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Phideaux - Doomsday Afternoon CD (album) cover




Crossover Prog

4.22 | 904 ratings

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5 stars There are not many albums and performers who can provoque only positive emotions. It’s quite more frequent that you find a music more or less pleasant and no more. But sometimes you discover a real treasure – such as Phideaux –number one of the year 2007- as for me, and David Sylvian who follows –but helas that’s all. So I cannot recollect any other name which would be more important for me. Unfortunately progressive rock is not well known in our country that’s why the official release in Russia of the independent progressive music’s representative was quite a surprise for me. A pleasant one. I know many people who firmly believe that the music may be considered as really progressive only if it is intentionally complicated as for its technique and if –it’s desirable!- every track sound not less that for 10 minutes. I don’t agree with it. Very often the excessive complexity has a very bad result: it’s very boring to listen to such a music – just scarps of “look what I can do”. There are very few musicians who are able to create something that sound more than average and not to become boring be the 3th minute. In my opinion Xavier Phideaux’ music can be characterized by two words: Integrity. Variety. Quite a few musicians are able to step over genre borders, to combine skillfully different styles and – as a result- to create something unique and suitable for listening. That’s in my opinion the real transition from the prog-rock to the art-rock. But very often the album’s concept is its weak point. (Though there are very pleasant exeptions such as Doomsday Afternoon –D.A). It’s an ungrateful task to try to make the prog more popular and comprehensible to a non-specialized audience. The connoisseurs of the genre will treat with mistrust all the singers who will try to do it, subconsciously believing that is only a kind of some pop- music. And those who are not familiar with the genre will not for certain understand this music. They simply don’t want to make an effort just to feel it. I made an experiment once: I let a person whose musical preferations were opposites to mines, listen to Doomsday Afternoon. (So to say it was a girl.) I have to admit it: I didn’t expect her request to copy this record for her. “It’s hard to make music that is too prog to rock, and too rock for prog.” Phideaux’ music deserves the prefix “art” first of all for its many-sided nature. No doubt that the classics such as Peter Hammill, Ian Andersen, Peter Gabriel, influenced it but I would not compare their music with D.A. First of all, it’s Xavier Phideaux and C* - unique, many- sided, able to rethink the classic rock and to create their own music without falling into imitation. The participation of the orchestra is one of the main advantages of this record. I must say that many musicians came already to the similar decision. The last DVD concert of Dream Theater ( and I am their fan for a very long time) is the most spectacular illustration of it because their music is also interpreted by a symphonic orchestra. As for D.A. all the musical instruments are always appropriated without interfering with the general harmony. You may listen to D.A. for many times in succession and be sure to find more and more new nuances on each listen. I’ve got a lot of pleasure from the wind’s part in the The Doctrine Of Eternal Ice (Part One) the fervor as one of distinctive lines of Phideaux’ music, is clearly felt in it. And this one orchestral fragment – A Wasteland of Memories-is simply magnificent! “There is no escape…” “Formaldehyde”- I do not like to make comparisons but this music would honor even Jethro Tull, especially its first part. The second part is more aggressive and sharp with folksounding flute and violin giving way to a very modern and hard electro guitar. (Though there isn’t so much of a “hard” guitar as it was on the previous albums.) The keyboard on the foreground forces to recollect classical music and the sounding of the Italian Prog-Renaissance’s Creators. The nostalgic “Candybrain” is also a tribute to progressive music of the 70th. I’m not a big admirer of the female vocal but on D.A. it’s pertinent and in a right amount. In this connection I’d like to note a little bit gloomy “Crumble”. This record has turned out to be much softer that “Chupacabras” (“Ruffian in the Stars”), “Ghost Story” and even The Great Leap – the first part of trilogy. It’s more soft but not more light. The gloom and some ”sinisterness” of Xavier Phideaux’ performance reminds of the well known “optimist” Peter Hammill. You may not agree but, as for me, D.A. is the number one album of this year 2007. Like all the Phideaux’ works, it’s always on all my play-lists. And now I’m waiting with impatience for the last part of the trilogy started by “The Great Leap”. As for “Doomsday afternoon” – five stars! “Fear leaves a trace of something stale, A wasteland of memory of how we failed, All we need is time, all we need is time, But time’s too damned unkind.”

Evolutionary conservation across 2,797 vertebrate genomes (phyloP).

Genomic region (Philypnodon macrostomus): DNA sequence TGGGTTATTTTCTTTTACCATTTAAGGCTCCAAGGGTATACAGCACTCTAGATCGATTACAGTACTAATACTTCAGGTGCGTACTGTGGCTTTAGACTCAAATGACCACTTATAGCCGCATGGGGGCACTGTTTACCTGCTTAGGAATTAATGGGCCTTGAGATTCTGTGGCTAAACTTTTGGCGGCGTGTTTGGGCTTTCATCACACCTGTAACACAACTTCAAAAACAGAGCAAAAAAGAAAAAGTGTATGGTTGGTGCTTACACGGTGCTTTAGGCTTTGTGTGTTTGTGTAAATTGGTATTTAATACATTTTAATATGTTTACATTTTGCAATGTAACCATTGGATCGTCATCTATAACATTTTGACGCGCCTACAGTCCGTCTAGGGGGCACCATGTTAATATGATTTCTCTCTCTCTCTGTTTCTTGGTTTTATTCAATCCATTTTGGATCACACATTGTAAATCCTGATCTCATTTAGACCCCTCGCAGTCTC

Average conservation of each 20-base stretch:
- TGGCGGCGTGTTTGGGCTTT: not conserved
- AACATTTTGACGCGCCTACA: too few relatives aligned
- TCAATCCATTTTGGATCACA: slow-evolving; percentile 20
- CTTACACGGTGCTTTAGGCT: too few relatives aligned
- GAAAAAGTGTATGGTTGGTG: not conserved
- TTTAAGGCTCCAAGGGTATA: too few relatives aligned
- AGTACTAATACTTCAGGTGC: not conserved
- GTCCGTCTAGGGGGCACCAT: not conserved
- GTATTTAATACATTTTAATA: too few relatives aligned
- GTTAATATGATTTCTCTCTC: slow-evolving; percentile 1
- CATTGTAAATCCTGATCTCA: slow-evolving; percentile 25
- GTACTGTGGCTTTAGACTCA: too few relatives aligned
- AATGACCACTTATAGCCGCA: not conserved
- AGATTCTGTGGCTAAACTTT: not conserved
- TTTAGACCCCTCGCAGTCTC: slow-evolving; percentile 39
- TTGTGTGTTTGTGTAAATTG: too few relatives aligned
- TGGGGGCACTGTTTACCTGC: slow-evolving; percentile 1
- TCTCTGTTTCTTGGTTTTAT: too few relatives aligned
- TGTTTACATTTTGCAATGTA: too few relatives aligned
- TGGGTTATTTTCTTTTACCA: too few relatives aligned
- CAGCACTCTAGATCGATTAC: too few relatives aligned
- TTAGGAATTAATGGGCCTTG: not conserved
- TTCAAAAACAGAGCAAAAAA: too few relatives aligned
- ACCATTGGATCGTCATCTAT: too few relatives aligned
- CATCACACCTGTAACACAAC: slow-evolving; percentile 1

p.s. sorry for my english)

gothicelk | 5/5 |


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